An Investor who lost US$49 million (S$59.3 million) in buying 34 derivatives products through a bank which managed his wealth will get all monies back after the Singapore High Court held the bank had breached its duty of care in advising him.
Justice Philip Pillai, in judgment grounds released yesterday, found the Deutsche Bank had not drawn the investor's attention to the rapidly escalating risks linked to the products, nor did it provide him with risk management advice.
The losses were incurred from the products bought over three months from November 2007.
The case is believed to be the first in recent times where a private banking customer won a judgment against a bank for losses from derivatives products and obtained such a substantial sum in damages.
The investor, Dr Chang Tse Wen, 62, a well-known Taiwanese scientist, argued he was new to investing and had no experience in dealing with the products and relied instead on the advice given by the bank before the contract was signed.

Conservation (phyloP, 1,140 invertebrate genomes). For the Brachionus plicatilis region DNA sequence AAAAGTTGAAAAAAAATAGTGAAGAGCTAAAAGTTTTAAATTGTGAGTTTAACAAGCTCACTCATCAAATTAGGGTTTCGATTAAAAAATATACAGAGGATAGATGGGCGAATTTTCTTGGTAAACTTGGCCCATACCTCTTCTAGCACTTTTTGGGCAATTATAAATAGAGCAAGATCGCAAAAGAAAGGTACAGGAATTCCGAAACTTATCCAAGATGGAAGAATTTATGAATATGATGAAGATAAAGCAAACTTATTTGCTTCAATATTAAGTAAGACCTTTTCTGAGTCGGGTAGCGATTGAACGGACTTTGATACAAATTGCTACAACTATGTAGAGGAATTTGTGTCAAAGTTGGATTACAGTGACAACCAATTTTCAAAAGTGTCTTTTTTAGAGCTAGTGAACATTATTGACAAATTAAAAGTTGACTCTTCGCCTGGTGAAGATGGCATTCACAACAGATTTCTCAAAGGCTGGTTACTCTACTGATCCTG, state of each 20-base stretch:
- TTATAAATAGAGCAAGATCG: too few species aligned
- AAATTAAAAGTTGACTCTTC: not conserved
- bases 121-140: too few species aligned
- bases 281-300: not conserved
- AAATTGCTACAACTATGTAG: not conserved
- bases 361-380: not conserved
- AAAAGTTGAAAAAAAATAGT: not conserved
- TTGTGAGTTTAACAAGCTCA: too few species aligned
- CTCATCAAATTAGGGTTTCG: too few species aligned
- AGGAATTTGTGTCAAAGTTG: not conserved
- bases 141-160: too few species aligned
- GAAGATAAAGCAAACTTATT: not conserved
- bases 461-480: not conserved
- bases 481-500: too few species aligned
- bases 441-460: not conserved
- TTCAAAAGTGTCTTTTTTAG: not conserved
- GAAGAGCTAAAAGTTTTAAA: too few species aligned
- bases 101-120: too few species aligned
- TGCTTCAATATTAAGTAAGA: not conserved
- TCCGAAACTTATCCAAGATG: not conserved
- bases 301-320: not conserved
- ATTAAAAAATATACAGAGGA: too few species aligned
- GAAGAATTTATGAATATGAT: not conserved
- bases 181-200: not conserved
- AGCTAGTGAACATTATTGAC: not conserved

He claimed Mr Johnny Wan, the bank's relationship manager, had repeatedly recommended the discounted share purchase programme, or accumulator, to him.
This product lets investors buy shares at a market discount.
If the price rises by more than a set percentage, the contract ends and the investor takes a profit.
The judge observed that Mr Wan had noted Dr Chang's financial inexperience and had persuaded Dr Chang to retain him and the bank to manage his wealth in March 2007.
Five months later, Dr Chang opened an account with Deutsche Bank in Singapore.